sudan news record

Thursday, March 31, 2005

Sudan war crimes prosecution wins US support

Ireland Online - Ireland
31/03/2005 - 07:15:21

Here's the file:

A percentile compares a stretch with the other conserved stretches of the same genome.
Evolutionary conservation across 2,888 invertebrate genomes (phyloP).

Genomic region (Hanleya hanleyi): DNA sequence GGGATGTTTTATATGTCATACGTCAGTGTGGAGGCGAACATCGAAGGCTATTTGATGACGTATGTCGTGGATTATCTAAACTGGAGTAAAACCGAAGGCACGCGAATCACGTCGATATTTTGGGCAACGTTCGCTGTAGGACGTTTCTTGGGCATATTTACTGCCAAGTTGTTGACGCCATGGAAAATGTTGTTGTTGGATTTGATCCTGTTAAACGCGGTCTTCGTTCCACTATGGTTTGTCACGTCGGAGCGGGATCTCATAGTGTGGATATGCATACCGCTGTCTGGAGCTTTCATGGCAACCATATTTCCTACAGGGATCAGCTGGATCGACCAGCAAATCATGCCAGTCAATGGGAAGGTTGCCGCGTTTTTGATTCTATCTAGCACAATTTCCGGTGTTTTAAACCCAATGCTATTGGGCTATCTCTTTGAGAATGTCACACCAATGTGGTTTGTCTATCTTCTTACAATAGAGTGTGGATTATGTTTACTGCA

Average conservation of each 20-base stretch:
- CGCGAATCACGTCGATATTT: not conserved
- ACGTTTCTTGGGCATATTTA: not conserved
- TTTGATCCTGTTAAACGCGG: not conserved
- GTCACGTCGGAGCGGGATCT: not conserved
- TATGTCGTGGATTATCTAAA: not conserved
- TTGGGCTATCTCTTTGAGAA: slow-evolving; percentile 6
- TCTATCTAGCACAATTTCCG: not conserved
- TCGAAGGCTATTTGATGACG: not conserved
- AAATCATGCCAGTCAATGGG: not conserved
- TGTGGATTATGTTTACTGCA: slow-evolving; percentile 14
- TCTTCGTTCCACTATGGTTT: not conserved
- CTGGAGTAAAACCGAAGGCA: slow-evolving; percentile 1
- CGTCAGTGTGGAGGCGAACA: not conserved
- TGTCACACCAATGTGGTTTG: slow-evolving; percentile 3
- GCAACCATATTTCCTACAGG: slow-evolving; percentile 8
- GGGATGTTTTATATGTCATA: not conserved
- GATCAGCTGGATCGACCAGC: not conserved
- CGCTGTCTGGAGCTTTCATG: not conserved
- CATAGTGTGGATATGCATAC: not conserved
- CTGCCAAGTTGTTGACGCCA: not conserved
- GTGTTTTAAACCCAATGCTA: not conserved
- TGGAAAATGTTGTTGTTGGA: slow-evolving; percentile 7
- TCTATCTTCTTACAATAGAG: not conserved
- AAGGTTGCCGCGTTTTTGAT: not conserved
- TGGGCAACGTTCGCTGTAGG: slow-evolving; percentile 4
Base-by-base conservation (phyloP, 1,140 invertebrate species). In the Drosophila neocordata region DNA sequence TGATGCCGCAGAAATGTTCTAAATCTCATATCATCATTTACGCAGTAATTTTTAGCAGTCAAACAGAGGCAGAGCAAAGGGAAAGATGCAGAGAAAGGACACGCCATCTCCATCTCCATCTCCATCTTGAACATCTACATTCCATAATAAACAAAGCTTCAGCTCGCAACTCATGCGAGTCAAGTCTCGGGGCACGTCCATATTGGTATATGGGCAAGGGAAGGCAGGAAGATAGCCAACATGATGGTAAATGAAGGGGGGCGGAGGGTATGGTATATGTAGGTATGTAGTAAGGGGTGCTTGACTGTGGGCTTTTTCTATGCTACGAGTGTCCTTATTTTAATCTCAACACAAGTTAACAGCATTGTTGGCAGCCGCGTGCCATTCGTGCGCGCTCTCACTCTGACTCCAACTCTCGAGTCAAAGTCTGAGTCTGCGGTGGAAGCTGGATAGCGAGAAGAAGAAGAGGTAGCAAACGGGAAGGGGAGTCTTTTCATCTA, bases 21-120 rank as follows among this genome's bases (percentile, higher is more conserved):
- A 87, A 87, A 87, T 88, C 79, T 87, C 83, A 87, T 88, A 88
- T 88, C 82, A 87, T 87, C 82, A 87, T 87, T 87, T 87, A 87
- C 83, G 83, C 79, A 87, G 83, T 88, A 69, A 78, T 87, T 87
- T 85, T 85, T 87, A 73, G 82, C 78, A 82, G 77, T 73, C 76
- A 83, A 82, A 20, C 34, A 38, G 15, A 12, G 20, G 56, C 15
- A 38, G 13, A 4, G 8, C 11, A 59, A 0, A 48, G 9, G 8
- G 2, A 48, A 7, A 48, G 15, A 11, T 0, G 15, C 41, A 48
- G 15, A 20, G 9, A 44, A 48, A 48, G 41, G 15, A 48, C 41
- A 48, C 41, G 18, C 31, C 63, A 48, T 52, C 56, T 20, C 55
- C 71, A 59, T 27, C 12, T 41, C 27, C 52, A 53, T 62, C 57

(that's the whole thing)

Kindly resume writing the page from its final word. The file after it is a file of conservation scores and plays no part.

France delayed a vote on a resolution that would authorise the prosecution of Sudanese war crimes suspects by the International Criminal Court in hopes of averting a US veto – and the additional time appears to have won over the Americans.Administration officials in Washington said last night that the US was dropping its objections to using the court after concluding that opposition to the US stand was too strong, particularly among Europeans.US President George Bush’s administration had preferred that an African court try alleged perpetrators of war crimes, but the US proposal garnered little support among the 14 other Security Council members.The US faced a dilemma: it wants the perpetrators of atrocities in Sudan’s western Darfur region brought to justice, but it vehemently opposes the International Criminal Court on grounds that Americans could face politically motivated or frivolous prosecutions.An ethnic cleansing campaign in Sudan’s western Darfur region has killed tens of thousands of people and uprooted more than two million.In return for its concession, the US received assurances that Americans deployed in Sudan, in whatever capacity, would not be subject to ICC prosecutions, the officials said. They asked not to be identified because the decision has not been officially announced.The US decision to allow the court to prosecute war crimes perpetrators could raise hackles among conservatives for whom the court is an unaccountable body that cannot be trusted to the right thing.The 97 countries that have ratified the 1998 Rome Treaty establishing the court – including all European Union nations – maintain that there are sufficient safeguards built into the process to prevent unwarranted prosecutions.France agreed to postpone a vote until today after the US said it wanted to amend the draft resolution to ensure that no Americans could be handed over to the court in The Hague, the world’s first permanent war crimes tribunal, UN diplomats said.The 15 Security Council nations have been deadlocked for weeks on the issue of holding people accountable in Sudan, and the court’s supporters have demanded a vote on the French resolution.The French draft introduced last week would refer Darfur cases since July 1, 2002 to the International Criminal Court. That was the recommendation of a UN panel that had found crimes against humanity – but not genocide – occurred in the vast western region.In a clear concession to the US, the resolution said citizens of countries that have not ratified the treaty establishing the court will not be subject to prosecution by the court if they take part in activities in Sudan.Diplomats said Washington was concerned that the language wasn’t airtight and therefore proposed the amendments.

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